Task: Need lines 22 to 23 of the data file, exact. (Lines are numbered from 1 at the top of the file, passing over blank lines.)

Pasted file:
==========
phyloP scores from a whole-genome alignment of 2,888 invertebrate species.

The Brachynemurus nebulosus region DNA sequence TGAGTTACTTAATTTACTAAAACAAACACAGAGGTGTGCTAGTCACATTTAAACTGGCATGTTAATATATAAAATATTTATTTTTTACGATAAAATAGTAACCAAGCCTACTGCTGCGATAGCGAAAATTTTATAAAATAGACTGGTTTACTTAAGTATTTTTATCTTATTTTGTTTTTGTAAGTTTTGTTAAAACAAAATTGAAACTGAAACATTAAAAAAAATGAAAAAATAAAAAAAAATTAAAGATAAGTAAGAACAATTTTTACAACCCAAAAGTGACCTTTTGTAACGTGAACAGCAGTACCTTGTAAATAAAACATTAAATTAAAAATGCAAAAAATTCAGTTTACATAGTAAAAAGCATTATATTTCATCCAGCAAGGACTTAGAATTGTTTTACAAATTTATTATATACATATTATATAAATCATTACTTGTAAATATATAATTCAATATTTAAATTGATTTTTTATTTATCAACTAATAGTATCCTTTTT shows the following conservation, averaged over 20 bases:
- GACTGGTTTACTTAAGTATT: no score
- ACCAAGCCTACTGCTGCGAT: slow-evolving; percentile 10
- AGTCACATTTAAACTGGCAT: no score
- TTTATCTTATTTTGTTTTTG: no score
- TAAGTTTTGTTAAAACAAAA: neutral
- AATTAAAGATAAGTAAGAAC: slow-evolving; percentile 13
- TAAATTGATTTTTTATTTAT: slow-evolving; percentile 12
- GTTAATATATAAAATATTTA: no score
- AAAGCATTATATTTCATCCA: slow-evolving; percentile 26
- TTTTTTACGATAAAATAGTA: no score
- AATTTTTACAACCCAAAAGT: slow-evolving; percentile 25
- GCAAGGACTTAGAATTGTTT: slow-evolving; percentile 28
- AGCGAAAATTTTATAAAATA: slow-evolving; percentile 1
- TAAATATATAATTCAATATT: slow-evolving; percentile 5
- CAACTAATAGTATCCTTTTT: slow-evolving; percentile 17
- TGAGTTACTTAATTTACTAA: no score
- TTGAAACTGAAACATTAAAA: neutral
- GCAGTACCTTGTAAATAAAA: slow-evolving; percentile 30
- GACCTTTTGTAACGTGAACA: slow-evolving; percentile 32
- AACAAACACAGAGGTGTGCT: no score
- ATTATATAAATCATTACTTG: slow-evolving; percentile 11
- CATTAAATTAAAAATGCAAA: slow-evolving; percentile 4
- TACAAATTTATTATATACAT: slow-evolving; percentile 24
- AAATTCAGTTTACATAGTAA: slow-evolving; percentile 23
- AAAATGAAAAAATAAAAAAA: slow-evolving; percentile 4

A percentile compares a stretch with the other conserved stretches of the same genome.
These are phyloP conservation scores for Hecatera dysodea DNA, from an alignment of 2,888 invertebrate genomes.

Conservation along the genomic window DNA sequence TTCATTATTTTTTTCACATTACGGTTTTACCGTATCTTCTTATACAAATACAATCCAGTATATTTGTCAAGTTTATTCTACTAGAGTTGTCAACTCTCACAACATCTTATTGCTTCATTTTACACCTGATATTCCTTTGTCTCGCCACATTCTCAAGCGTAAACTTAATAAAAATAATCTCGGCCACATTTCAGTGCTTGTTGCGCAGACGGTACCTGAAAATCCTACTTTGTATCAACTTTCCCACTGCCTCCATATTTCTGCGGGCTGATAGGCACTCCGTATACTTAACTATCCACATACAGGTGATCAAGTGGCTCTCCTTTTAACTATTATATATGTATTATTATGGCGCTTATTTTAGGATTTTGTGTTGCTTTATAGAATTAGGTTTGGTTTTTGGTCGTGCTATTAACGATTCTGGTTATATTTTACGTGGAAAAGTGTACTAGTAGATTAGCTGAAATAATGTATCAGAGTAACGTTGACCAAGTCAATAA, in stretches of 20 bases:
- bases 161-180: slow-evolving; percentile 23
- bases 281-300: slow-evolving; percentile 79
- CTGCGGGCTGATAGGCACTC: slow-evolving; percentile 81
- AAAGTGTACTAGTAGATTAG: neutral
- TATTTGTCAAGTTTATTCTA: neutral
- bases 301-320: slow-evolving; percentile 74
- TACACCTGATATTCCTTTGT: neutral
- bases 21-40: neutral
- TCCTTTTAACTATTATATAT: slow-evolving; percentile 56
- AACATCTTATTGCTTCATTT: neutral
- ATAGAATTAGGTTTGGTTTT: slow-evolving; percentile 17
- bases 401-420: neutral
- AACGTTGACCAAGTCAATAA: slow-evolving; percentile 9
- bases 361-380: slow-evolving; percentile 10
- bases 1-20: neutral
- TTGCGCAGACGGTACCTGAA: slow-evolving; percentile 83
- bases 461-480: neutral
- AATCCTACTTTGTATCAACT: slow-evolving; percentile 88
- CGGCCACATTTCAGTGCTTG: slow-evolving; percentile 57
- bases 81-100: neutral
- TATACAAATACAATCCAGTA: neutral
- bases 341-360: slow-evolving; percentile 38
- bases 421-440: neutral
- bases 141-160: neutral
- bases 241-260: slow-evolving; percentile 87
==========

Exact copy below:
- AACAAACACAGAGGTGTGCT: no score
- ATTATATAAATCATTACTTG: slow-evolving; percentile 11